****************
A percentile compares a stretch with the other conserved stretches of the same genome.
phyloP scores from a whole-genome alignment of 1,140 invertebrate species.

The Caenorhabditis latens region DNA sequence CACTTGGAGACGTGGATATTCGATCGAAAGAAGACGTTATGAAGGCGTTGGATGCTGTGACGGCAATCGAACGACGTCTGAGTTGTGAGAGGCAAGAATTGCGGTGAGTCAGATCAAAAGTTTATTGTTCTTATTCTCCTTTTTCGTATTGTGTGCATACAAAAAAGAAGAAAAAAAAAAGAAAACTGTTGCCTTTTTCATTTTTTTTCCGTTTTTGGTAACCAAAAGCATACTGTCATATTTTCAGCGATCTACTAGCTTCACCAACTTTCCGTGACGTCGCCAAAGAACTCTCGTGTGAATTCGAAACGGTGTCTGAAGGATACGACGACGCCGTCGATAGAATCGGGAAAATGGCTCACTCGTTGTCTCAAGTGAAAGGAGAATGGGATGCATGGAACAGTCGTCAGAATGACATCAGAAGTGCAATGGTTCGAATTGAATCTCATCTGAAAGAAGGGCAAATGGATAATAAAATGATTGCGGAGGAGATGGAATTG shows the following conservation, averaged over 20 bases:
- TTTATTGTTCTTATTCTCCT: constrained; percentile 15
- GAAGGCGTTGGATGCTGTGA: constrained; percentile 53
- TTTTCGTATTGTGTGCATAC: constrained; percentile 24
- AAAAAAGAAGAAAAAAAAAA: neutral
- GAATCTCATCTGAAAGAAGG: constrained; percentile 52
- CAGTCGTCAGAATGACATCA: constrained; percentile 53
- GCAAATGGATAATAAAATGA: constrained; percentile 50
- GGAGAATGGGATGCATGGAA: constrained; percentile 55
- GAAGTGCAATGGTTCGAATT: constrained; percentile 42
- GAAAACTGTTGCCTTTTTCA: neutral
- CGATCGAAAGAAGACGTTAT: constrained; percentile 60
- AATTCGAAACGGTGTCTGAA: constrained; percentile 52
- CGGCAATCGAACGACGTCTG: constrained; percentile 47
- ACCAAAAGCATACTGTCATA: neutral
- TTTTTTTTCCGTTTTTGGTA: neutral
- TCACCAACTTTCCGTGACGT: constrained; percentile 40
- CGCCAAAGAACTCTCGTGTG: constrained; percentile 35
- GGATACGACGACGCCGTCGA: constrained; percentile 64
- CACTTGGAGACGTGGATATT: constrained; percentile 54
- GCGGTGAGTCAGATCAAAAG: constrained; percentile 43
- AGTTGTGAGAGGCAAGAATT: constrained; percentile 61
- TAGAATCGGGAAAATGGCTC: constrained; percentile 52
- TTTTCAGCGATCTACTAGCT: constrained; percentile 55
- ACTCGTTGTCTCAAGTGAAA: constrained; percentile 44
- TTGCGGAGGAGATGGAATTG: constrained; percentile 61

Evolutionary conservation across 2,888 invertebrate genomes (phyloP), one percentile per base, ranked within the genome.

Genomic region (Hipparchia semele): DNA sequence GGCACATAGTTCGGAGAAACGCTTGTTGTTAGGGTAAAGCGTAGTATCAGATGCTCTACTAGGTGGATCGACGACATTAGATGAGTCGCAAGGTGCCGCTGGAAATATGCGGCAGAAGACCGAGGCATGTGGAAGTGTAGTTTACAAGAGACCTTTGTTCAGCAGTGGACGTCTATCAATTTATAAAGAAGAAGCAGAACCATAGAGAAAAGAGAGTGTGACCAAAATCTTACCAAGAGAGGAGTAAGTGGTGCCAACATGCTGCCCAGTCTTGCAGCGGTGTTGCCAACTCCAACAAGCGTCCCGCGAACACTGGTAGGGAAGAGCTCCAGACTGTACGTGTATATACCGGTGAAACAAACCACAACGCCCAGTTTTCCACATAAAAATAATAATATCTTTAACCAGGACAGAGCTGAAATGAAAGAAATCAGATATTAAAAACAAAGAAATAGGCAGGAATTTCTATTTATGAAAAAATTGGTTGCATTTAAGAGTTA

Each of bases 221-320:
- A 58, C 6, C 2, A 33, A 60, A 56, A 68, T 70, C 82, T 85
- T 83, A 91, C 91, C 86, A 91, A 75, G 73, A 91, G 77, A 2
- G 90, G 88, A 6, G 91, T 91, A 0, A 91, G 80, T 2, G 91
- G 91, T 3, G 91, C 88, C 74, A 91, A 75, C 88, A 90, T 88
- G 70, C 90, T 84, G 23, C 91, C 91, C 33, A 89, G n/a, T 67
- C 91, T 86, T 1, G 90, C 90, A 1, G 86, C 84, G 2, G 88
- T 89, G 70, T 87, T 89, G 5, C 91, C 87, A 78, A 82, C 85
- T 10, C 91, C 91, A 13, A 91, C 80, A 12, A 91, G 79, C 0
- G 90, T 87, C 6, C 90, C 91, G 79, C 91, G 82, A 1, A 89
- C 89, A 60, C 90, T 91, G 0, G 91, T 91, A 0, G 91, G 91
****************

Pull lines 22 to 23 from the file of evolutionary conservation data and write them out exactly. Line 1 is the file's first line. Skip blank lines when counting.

- CACTTGGAGACGTGGATATT: constrained; percentile 54
- GCGGTGAGTCAGATCAAAAG: constrained; percentile 43